Despite Ukraine, Being a Friend of Putin Isn't Electoral Poison
In France, Le Pen already has a playbook to win
On April 10, in the first round of voting in France's presidential election, incumbent President Emmanuel Macron edged far-right leader Marine Le Pen, leading by a margin of about 28 percent to 23 percent, with 97 percent of the votes counted. The two will face each other in a runoff vote on April 24.
Macron trounced Le Pen by over thirty points in the second round of presidential voting in 2017. This time, polls show Le Pen behind by just four to six points, or even narrowly edging Macron.
Le Pen's recent surge comes despite her history of backing Russian leader Vladimir Putin. Her party, Front Nationale, took a 9.4 million euro loan from an obscure Russian bank in 2014, which it is still paying back. She has voiced support for Putin's 2014 invasion and annexation of Crimea. In her 2017 campaign, Le Pen met with Putin in the Kremlin. He relished the opportunity to meet with a presidential candidate from the West: he said that he was simply doing as foreign leaders do in meeting with candidates, and denied that he was meddling in the French election. When it was her turn to speak, she talked about fighting terrorism with Russia and ending sanctions, hitting on Kremlin talking points.
The groundswell of European support for Ukrainian President Volodymyr Zelensky might have been the death knell for her. But she has been able to maneuver a moderate -- some would say wishy-washy -- stance on the Kremlin. She has said that the invasion “changed her opinion” of Putin and has condemned it. However, she has zeroed in on the high heating and petrol costs of sanctions to ordinary French. She came out against an embargo on Russian oil and gas. “Do we want to die? Economically, we would die!” she said at a recent debate. "We have to think of our people.”
Le Pen also benefited from the candidacy of far-right provocateur Eric Zemmour, who finished fourth with seven percent. He made her look reasonable by comparison. Zemmour said that he "prefers" that Ukrainian refugees stay in Poland, not France. He blamed NATO, which he wants to pull out of, for the war. On April 10, Zemmour called on his supporters to vote for Le Pen in the second round.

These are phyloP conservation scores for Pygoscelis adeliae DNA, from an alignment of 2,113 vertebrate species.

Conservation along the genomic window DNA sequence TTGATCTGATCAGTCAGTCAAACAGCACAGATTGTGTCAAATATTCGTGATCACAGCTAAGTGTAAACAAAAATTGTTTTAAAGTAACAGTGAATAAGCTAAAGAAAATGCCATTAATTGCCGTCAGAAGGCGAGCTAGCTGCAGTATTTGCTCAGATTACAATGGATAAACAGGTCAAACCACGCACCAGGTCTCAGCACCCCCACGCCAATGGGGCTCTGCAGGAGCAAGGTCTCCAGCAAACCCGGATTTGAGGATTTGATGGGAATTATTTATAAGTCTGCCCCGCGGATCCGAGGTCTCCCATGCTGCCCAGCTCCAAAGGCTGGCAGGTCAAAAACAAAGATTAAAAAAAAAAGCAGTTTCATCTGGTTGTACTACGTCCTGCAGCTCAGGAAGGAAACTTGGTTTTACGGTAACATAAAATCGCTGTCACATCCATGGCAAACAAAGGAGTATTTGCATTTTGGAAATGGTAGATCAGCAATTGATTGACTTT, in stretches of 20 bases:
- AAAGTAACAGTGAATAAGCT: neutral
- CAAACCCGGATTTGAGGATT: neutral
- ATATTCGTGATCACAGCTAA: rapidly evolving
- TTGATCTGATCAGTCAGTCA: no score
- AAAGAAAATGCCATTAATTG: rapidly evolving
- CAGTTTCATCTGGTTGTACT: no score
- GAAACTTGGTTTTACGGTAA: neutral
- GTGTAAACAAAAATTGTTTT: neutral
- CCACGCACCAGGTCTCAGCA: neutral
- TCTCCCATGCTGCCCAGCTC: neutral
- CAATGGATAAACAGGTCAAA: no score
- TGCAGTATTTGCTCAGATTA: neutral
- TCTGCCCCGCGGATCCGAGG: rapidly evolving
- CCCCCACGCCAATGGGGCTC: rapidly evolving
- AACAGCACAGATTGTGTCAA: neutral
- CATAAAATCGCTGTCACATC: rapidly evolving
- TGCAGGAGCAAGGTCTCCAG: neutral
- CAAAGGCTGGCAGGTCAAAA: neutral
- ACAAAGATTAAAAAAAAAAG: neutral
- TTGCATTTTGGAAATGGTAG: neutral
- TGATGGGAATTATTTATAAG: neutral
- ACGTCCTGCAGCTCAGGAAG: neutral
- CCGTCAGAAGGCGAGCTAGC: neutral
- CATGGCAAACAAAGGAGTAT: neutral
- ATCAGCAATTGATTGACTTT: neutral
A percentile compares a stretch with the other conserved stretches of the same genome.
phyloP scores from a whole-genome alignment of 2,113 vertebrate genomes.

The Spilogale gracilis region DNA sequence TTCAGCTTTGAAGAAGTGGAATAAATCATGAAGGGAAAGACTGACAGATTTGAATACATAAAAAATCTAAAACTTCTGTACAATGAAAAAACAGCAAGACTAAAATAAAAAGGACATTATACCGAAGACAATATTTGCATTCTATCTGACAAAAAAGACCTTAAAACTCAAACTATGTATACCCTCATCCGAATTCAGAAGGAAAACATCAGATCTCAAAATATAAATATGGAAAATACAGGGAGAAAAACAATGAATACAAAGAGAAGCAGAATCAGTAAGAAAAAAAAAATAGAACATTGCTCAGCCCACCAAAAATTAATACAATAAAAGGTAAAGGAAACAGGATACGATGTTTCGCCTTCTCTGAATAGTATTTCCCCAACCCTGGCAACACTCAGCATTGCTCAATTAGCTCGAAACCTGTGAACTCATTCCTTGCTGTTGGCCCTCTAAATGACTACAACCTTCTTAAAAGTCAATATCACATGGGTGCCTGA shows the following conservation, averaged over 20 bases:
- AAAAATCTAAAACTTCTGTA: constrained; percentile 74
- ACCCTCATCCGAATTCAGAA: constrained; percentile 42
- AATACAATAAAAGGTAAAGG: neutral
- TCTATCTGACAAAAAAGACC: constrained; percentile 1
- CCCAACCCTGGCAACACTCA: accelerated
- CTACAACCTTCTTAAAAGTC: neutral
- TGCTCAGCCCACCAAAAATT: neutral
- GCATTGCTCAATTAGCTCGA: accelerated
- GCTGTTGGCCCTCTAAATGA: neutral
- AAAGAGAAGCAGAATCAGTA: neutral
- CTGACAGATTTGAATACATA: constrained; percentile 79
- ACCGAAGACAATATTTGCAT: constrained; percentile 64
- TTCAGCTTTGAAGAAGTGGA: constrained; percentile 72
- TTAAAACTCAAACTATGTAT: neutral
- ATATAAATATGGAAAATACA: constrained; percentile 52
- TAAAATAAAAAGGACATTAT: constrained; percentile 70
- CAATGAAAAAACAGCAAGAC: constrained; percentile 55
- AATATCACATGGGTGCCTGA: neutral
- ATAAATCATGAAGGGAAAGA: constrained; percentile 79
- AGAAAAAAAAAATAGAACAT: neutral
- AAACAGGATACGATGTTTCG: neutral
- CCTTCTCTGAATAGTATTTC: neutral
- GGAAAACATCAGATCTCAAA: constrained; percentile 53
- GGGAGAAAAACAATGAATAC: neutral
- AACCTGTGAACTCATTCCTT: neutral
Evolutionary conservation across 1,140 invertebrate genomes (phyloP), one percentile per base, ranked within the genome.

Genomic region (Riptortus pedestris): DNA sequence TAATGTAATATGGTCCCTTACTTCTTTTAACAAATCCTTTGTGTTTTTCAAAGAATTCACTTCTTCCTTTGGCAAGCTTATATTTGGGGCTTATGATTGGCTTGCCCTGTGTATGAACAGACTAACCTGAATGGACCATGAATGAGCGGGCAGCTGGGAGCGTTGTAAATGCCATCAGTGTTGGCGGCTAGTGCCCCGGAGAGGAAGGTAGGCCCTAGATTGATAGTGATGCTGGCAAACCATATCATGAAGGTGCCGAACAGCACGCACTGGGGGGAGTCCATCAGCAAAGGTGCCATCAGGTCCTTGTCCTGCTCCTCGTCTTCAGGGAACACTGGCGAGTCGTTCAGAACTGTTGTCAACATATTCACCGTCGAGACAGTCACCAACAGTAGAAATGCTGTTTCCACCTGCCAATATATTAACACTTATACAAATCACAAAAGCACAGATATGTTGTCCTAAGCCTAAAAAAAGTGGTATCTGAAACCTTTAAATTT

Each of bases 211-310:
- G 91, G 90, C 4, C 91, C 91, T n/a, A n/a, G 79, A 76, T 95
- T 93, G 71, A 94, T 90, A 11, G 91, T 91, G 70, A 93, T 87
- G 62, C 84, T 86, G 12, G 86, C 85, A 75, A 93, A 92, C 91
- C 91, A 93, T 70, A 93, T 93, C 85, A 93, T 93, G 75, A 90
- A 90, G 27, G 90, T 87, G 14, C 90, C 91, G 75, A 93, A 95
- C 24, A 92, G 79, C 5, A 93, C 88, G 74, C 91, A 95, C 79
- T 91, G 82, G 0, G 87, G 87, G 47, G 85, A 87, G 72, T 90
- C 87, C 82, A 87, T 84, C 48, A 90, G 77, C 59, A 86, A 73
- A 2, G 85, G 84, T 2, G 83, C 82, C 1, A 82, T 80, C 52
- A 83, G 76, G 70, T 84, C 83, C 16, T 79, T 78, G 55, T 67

Already, 47 days into the war, there is precedent for how to win elections in Europe after having friendly relations with Putin. Hungarian Prime Minister Viktor Orban sailed to a fourth term on March 31. Putin and Orban met in the Kremlin on February 1, where Orban called Russia's security demands "normal." After Russia invaded Ukraine on February 24, Orban cast himself as a neutral arbiter between world powers and a protector of Hungarians, keeping Hungarian troops out of a violent war. He, too, opposed sanctions on Russian oil and gas, while going along with the rest of the European Union's sanctions regime for Russia.
Orban was helped by an election that was free but not fair. His party, Fidesz, rigged the electoral process in his favor and its near complete control of the media and advertising gave Fidesz a big lift. In addition, he changed the laws of the election to the benefit of Fidesz and allowed nonresidents to vote in Hungary using local addresses. "The 3 April parliamentary elections and referendum were well administered and professionally managed but marred by the absence of a level playing field," said the Organization for Security and Co-Operation in Europe, a regional international election monitor, which deployed over 200 personnel to observe the election. (It is unusual for the organization to deploy so many personnel to an EU member state.)
Le Pen can't rig the election like Orban did. But the playbook is there for her to win. She has moderated her past support for Putin; she has, like Orban, distinguished Ukrainian refugees from Muslim migrants and welcomed the former; and she has emphasized the pocketbook costs of sanctions. Meanwhile, Macron has called for a ban on Russian coal and oil, but not gas. He has been busy trying to negotiate a diplomatic solution between Russia and Ukraine, to no avail.
Should Le Pen win, she will become head of the Council of the European Union, of which France holds the rotating presidency until June. From that position, she could throw a wrench into the European Union's efforts to project a unified front against Russia. Other EU member states, nervous about high gas prices, could join her in opposing sanctions. Unlike Zemmour, she is unlikely to leave NATO, but should she win, she could soften existing sanctions and refuse Zelensky's plea for an embargo on oil and gas. Buckle up.
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